December 10, 2016

Disambiguation of the Banū Kawjak

‘Alī ibn al-Ḥusayn ibn ‘Alī al-‘Absī, known as IBN KAWJAK AL-WARRĀQ, was a gifted literary man who practiced the stationer's trade. In Egypt he studied under Abū Muslim Muḥammad ibn Aḥmad, secretary to the vizier Abū 'l-Faḍl ibn Ḥinzāba. His writings include The Book of Tambur-Players and The Book of Noblest Aspirations to the Highest Class, a book on asceticism addressed to al-Shābushtī, author of The Book of Monasteries. He died in Syria during the reign of al-Ḥākim, around the year 394 A.H. (= 1004 CE).
       After the recapture of al-Ḥadath (in 953 CE) he said in praise of Sayf al-Dawla: (meter: khafīf):

He intended the destruction of Islam, but got his ears boxed
    at al-Ḥadath. Its walls were the destruction of his error.
Since his powers were stripped from him at spear-point,
    his soul shrinks from you. The weakling!
Fearing the ruin of his own life and property,
    he traded his stay for a departure.
And now, up in those foothills, the birds and beasts
    [of carrion] go hungry in their haunts.
How many times did you throw the birds a feast
    on the skulls of his champions?

His father al-Ḥusayn ibn ‘Alī IBN KAWJAK was a poet and a literary man, of whom Abu 'l-Qāsim [Ibn ‘Asākir] al-Dimashqī says: "Al-Ḥusayn ibn ‘Alī ibn Kawjak lectured in Tripoli in the year 359 (= 970), narrating hadith on the authority of his father ‘Alī, as well as Abū Mas‘ūd (secretary to [Ibn?] Ḥasnūn al-Maṣrī) and Abu 'l-Qāsim ibn al-Muntāb of Iraq, and some of the scholars kept a transcript of it. These verses are attributed to him (meter: ṭawīl):

Just after her husband's unexpected death
    it turned out that his wife was pregnant.
Her family of origin was in a distant land,
    and his would-be inheritors were at her on all sides.
But when the pregnancy came to light, they eased up
    grudgingly, and crawled away like scorpions.
She came out with a newborn boy, and won the inheritance
    of the dead father. And his relatives got no share.
When of age he came into the wealth, and the eyes
    of buxom girls competed for their pleasure in him,
and he had gained the experience that leads to intelligence,
    and his body had almost attained its full stature,
and he was desired and feared, and was desirous
    of a beautiful life, and grew a beard and mustache,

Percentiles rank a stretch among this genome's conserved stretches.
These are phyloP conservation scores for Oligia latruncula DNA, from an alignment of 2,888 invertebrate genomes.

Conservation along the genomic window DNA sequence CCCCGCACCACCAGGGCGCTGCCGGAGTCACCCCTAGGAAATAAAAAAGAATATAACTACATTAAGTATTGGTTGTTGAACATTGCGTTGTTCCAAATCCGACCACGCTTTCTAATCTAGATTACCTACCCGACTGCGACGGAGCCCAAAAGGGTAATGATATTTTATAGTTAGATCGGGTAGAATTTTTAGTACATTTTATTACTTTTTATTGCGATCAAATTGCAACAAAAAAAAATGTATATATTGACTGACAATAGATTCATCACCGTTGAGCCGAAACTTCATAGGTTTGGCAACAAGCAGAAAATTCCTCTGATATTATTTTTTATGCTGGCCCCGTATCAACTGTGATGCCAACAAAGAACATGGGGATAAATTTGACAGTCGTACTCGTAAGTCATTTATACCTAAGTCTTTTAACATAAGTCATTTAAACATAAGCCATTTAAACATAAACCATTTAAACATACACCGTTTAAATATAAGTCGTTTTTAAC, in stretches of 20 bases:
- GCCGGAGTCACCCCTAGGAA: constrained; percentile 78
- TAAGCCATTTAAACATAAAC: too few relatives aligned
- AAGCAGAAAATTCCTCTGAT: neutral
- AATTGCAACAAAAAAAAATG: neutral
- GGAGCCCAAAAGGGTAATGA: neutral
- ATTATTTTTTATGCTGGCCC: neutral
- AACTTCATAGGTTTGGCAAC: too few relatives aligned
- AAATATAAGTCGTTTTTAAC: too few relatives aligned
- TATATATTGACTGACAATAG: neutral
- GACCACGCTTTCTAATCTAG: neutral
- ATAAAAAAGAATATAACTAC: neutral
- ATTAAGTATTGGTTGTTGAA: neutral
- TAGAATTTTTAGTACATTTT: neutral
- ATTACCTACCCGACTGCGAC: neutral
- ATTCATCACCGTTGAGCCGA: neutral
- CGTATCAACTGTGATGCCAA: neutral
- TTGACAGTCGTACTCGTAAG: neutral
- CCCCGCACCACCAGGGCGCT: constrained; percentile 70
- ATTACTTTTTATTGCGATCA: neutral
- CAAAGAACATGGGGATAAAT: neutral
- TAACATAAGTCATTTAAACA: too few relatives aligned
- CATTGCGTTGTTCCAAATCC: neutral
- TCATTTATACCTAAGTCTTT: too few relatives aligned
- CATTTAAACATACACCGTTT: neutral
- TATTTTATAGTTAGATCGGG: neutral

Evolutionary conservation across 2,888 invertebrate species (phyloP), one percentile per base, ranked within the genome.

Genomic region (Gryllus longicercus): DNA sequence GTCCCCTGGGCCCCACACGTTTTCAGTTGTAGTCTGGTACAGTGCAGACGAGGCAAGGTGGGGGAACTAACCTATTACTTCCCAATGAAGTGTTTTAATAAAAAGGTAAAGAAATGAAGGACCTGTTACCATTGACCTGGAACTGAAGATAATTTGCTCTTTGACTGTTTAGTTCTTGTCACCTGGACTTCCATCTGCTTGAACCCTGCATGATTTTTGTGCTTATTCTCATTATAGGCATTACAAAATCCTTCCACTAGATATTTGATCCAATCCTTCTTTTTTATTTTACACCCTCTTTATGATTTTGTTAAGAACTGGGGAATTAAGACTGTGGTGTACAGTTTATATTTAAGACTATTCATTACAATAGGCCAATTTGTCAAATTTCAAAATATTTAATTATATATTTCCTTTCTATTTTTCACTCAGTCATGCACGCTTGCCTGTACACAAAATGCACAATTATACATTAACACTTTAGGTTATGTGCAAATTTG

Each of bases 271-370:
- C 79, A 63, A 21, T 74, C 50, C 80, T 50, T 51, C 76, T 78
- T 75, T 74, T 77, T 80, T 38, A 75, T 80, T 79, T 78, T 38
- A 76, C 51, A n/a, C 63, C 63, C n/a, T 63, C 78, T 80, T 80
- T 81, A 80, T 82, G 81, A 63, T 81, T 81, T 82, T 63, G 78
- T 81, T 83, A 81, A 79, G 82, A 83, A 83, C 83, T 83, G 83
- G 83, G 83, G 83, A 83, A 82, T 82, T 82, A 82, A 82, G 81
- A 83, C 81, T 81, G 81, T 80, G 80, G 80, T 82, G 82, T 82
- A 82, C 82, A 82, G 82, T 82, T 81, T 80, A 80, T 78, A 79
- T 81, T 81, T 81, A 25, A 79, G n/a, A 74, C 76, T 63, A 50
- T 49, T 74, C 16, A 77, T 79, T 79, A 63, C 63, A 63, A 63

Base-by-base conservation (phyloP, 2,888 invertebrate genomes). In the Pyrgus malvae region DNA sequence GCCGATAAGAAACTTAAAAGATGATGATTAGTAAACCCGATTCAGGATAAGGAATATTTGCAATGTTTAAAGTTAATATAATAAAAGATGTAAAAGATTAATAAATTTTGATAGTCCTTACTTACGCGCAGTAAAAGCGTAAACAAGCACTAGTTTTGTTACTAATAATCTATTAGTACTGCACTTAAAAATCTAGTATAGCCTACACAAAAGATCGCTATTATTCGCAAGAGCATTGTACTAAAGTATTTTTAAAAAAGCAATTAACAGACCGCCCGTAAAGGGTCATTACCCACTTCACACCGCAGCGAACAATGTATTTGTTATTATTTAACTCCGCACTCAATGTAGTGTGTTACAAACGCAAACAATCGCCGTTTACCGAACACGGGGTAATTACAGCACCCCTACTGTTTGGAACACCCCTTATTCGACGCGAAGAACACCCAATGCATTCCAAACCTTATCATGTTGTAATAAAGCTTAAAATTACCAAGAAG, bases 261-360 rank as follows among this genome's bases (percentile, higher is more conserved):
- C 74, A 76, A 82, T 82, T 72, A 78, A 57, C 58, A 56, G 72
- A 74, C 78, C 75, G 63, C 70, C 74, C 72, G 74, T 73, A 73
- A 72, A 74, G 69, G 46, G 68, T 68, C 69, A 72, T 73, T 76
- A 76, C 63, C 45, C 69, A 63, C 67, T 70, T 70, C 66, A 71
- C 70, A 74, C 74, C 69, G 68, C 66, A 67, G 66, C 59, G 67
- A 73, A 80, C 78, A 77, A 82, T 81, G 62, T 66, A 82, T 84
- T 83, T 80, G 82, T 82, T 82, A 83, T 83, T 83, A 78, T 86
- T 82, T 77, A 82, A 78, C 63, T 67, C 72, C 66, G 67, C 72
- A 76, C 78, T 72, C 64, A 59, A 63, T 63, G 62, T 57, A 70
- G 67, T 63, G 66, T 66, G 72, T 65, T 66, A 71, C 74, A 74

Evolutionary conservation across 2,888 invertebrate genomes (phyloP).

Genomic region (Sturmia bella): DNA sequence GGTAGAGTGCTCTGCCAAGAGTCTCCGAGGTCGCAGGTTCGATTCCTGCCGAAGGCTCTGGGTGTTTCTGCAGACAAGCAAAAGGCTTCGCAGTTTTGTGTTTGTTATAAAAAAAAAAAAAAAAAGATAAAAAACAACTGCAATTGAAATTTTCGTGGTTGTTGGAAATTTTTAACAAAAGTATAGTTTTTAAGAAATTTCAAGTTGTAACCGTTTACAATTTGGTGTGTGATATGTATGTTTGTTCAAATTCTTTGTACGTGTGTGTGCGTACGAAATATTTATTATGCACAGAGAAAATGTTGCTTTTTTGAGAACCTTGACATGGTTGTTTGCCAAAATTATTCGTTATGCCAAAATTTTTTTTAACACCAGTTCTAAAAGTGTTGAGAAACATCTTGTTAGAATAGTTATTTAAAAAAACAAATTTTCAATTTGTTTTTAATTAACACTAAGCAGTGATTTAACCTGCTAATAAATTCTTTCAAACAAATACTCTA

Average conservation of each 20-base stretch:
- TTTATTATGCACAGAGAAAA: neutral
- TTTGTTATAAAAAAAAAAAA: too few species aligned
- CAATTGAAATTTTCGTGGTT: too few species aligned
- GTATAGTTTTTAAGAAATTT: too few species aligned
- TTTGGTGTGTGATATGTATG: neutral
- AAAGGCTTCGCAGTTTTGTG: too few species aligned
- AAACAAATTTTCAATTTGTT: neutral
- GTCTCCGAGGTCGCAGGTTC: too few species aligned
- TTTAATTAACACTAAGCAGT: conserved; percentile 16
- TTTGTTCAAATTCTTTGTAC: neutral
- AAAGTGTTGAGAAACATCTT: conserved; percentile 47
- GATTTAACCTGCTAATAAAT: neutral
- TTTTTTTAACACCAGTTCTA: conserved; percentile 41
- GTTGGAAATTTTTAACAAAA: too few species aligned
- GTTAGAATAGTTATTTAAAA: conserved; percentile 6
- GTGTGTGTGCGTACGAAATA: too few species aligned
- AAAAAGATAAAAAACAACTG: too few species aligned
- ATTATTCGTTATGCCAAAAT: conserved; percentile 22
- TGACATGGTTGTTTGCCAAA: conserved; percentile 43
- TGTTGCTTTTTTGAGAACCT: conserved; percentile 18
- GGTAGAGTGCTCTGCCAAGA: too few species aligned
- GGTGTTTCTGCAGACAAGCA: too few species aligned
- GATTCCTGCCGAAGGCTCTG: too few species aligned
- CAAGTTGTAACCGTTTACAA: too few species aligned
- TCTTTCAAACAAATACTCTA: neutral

[the embrace of] a chubby pair of arms behind a curtain
    was predestined for him. He is bold and never timid against the foe.
[When he eats,] butcher-bones are all he leaves behind.
    The locks of his noble dome are kept nice and short.
The most painful thing for me was the day
    their saddled camels turned away,
        their drivers taking them to Wādī Ghabā'ib.

♦         

Al-Muḥassin ibn al-Ḥusayn ibn ‘Alī IBN KAWJAK AL-ADĪB was a man of distinction. Best known as a stationer, he was also a poet. His handwriting, which resembles al-Ṭabarī's, was well known and much in demand. Al-Rūdhabārī says in the history he wrote in Egypt: "The scholar and stationer al-Muḥassin ibn al-Ḥusayn al-‘Absī died in the month of Shawwāl of the year 416 (= December 1025). He studied under Abū Muslim Muḥammad ibn Aḥmad, secretary to Ibn Ḥinzāba, together with his brother ‘Alī ibn al-Ḥusayn." Their aforementioned father was also a man of distinction.
       I read in the Book of Syria [i.e. Ibn ‘Asākir's History of Damascus]: "Al-Muḥassin ibn ‘Alī [sic] ibn Kawjak, called Abū ‘Abd Allāh, was a scholar. In Sidon he dictated short, miscellaneous lectures, some on the authority of Ibn Khālawayh." Abū Naṣr ibn Ṭallāb, who transmitted his teachings, was said by Ibn ‘Asākir (who heard it from ‘Abd Allāh ibn Aḥmad ibn ‘Umar) to have said: "Our teacher Abū ‘Abd Allāh al-Muḥassin ibn ‘Alī [sic] ibn Kawjak dictated his teachings to us in Sidon, where I studied under him in the year 394. He recited this poem to us (meter: munsariḥ):

Your good looks are leaving you. They're on their way out,
    when eyes roll and turn away from your [onetime] beauty.
You who used to slay others are now the slain.
    You come back to life and find it's moving on.
How many have noticed my affection for you, and my passion,
    and had a talk with me, and called me a middle-aged [fool]?
May God have mercy on you, young man,
    when young romantics start to call you "Sir."

Yāqūt, Dictionary of the Scholars IV.1733-4 and V.2278-9